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What Did Paul Mean When He Said, “I Die Daily”?

  • Emily Massey
What Did Paul Mean When He Said, “I Die Daily”?

“I affirm, brethren, by the boasting in you which I have in Christ Jesus our Lord, I die daily” (1 Corinthians 15:31, NASB).

Our fallen human nature is completely and utterly selfish. We are born wanting all our needs met (right now!) and if we are not careful, we will continue living like self-centered, immature children. But as Christians, there is a higher call to put off our old nature and put on the “new man” (Ephesians 4:22-24, Colossians 3:9-11).

The apostle Paul’s exhortation to the believers in Corinth gives us a glimpse of his aim in life:

“ I affirm, brethren, by the boasting in you which I have in Christ Jesus our Lord, I die daily” (1 Corinthians 15:31, NASB).

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What does it mean to “take up your cross” and “die daily?”

What does it mean to “take up your cross” and “die daily?”

I think it is important to focus on the life of Christ and the finished work of the cross as our example. The apostle Paul encourages believers in Philippi:

“Do nothing from selfish ambition or conceit, but in humility count others more significant than yourselves.  Let each of you look not only to his own interests, but also to the interests of others. Have this mind among yourselves, which is yours in Christ Jesus, who, though he was in the form of God, did not count equality with God a thing to be grasped, but emptied himself, by taking the form of a servant, being born in the likeness of men. And being found in human form, he humbled himself by becoming obedient to the point of death, even death on a cross” (Philippians 2:3-8, ESV).

As Jesus’ disciples, we are called to follow Him. That was Paul’s mission in life – to imitate Christ. And it is what he and the rest of the apostles literally gave their lives to preach to the world through their words and actions. We may not ever get the honor to literally die for Jesus Christ because of our faith in Him, but by God’s grace, we can imitate His selflessness every day.

How do we imitate Christ in our everyday life? Here are three ways Jesus lived a selfless faith on earth. 

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1. Jesus humbly approached the Father through prayer.

1. Jesus humbly approached the Father through prayer.

Even though Jesus was God in the flesh, He still leaned upon God the Father for everything He said and did while He walked this earth. Jesus would rise early to pray and seek God for His will for the day.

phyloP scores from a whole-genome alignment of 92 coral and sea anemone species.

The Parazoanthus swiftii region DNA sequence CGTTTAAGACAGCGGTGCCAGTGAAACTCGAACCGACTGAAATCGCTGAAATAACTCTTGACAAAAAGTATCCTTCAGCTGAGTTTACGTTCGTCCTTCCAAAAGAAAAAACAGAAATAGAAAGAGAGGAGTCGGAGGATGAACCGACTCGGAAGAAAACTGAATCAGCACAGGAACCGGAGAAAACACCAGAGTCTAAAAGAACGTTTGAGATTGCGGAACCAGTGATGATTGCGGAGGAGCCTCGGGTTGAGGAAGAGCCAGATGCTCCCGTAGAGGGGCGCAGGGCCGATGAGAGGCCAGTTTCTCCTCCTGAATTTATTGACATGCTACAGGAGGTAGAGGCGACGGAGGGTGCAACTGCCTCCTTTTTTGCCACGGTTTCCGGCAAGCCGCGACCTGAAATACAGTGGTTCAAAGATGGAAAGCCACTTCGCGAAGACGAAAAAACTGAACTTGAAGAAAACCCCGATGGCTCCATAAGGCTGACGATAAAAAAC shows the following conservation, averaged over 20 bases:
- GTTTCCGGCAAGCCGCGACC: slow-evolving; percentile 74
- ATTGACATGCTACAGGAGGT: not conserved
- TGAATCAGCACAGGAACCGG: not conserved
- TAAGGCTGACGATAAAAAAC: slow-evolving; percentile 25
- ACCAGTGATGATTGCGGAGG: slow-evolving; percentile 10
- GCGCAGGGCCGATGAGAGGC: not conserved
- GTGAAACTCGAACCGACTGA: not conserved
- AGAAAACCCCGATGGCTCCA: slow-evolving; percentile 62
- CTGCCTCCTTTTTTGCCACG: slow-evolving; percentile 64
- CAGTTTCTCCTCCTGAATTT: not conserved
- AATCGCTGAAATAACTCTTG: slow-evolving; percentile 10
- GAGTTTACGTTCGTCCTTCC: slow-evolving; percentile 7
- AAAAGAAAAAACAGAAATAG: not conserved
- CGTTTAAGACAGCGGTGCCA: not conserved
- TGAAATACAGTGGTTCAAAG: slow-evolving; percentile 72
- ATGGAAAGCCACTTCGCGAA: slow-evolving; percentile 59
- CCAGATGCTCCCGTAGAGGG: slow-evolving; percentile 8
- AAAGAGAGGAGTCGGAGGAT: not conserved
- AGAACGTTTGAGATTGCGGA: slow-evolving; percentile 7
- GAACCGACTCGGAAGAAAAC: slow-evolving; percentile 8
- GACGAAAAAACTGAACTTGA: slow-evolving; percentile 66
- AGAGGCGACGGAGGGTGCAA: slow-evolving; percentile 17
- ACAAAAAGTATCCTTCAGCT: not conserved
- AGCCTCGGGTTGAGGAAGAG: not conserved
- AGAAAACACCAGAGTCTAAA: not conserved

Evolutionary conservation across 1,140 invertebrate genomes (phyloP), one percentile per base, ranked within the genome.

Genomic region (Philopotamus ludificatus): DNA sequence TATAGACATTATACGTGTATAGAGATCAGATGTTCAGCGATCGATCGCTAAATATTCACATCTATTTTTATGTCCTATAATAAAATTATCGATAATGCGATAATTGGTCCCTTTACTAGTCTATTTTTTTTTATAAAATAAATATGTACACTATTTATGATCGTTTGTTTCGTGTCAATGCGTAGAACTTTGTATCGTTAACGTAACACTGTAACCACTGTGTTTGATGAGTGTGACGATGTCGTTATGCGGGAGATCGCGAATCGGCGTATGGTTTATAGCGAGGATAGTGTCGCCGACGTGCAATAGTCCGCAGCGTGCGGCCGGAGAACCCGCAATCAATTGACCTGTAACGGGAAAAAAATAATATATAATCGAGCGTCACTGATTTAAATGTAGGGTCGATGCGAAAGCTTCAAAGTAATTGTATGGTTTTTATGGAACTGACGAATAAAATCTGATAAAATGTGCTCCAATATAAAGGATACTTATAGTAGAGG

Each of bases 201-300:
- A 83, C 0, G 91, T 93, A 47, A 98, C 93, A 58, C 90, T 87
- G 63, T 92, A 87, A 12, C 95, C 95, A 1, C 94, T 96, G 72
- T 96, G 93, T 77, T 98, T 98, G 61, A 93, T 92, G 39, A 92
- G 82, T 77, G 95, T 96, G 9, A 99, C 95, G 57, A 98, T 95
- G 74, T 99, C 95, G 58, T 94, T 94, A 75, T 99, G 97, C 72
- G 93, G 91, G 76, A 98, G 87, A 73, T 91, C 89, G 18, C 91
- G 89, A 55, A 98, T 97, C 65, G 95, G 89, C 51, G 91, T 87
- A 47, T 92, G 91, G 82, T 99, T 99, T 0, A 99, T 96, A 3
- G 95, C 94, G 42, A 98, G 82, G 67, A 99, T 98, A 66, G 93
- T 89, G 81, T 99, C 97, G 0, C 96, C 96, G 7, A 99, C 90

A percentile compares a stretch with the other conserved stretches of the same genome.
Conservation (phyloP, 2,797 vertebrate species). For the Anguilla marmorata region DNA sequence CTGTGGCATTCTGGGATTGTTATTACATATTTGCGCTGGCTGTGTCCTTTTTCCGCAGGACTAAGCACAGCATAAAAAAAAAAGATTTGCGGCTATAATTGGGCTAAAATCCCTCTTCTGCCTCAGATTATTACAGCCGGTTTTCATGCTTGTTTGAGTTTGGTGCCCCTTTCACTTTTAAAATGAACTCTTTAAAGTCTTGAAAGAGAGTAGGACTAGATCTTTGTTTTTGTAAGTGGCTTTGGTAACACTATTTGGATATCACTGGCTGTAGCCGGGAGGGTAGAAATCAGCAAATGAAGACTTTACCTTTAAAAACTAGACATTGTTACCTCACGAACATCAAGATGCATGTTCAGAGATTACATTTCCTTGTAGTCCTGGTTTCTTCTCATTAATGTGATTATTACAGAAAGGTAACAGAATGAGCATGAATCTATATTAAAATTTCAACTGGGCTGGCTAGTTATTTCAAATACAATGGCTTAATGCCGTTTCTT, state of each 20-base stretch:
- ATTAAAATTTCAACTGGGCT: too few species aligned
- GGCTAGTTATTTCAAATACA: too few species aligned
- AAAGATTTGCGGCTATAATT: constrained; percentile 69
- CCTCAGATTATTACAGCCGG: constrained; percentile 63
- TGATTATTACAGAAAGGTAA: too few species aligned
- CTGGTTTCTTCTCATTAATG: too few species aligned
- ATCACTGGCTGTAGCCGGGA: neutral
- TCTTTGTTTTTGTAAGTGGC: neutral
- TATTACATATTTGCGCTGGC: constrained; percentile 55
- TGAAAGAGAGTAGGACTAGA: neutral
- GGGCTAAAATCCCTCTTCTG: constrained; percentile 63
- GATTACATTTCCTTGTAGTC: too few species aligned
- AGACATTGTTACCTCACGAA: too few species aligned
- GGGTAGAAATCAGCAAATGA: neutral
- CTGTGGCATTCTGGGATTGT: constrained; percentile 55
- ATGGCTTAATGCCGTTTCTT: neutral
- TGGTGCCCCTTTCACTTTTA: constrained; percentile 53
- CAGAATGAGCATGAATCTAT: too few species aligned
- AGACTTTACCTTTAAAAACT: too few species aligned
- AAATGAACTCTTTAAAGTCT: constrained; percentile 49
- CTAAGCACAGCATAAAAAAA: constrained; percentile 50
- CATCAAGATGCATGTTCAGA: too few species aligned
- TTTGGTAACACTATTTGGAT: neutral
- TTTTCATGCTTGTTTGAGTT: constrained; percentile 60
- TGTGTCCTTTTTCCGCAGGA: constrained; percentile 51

There isn’t anything extra Biblical or holy about the time of day you have quiet time with the Lord, but there is something special about giving God the first part of your day with prayer and time in His Word, which renews our mind. We must make it a top priority to carve out time in our day to get alone with God and commune with Him. The more we cultivate a relationship with the Lord, the more He begins to transform our life, and we become more like Him.

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2. Jesus obediently submitted Himself to the will of the Father.

2. Jesus obediently submitted Himself to the will of the Father.

Each day, we are faced with the temptation to satisfy our flesh and go outside the boundaries of God’s perfect will. We discover what that will is when we read the Bible and study it for ourselves to learn God’s ways. We are not perfect, but thankfully Jesus was, and because of His sacrifice on the cross, we have been given the precious gift of the Holy Spirit as born-again believers.

We read in Luke 22, when Jesus was praying in the garden on the night before His crucifixion, He cried out to the Father: “Father, if it is Your will, take this cup away from Me; nevertheless not My will, but Yours, be done” (Luke 22: 42, NKJV).

At His most desperate hour, He yielded His life to God’s plan, even when it meant that He was going to die a very painful death. Yet, He knew that wasn’t where the story ended; there would be a resurrection.

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"The Holy Spirit guides us into all truth..."

"The Holy Spirit guides us into all truth..."

The same power that raised Jesus from the grave is the same power that lives in us, the Holy Spirit. The Holy Spirit guides us into all truth, convicts us of our sin when we fall, and empowers us to obey God and to overcome temptation when it tries to overwhelm us. God always provides a way out.

“No temptation has overtaken you that is not common to man. God is faithful, and he will not let you be tempted beyond your ability, but with the temptation he will also provide the way of escape, that you may be able to endure it” (1 Corinthians 10:13, ESV).

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3. Jesus did not come to be served, but to serve others.

3. Jesus did not come to be served, but to serve others.

“For even the Son of Man did not come to be served, but to serve, and to give His life a ransom for many” (Mark 10:45 NKJV).

“Ministry” is from the Greek word diakoneo, meaning “to serve.” Jesus ministered to thousands upon thousands of people during His time here on earth. John 22 tells us that if all the things Jesus did were all written down, the entire world could not contain the books that would be written!

Who is God asking you to serve?What selfish desires do you need to lay aside to put someone else’s life before your own? Are you too busy or too distracted to serve others?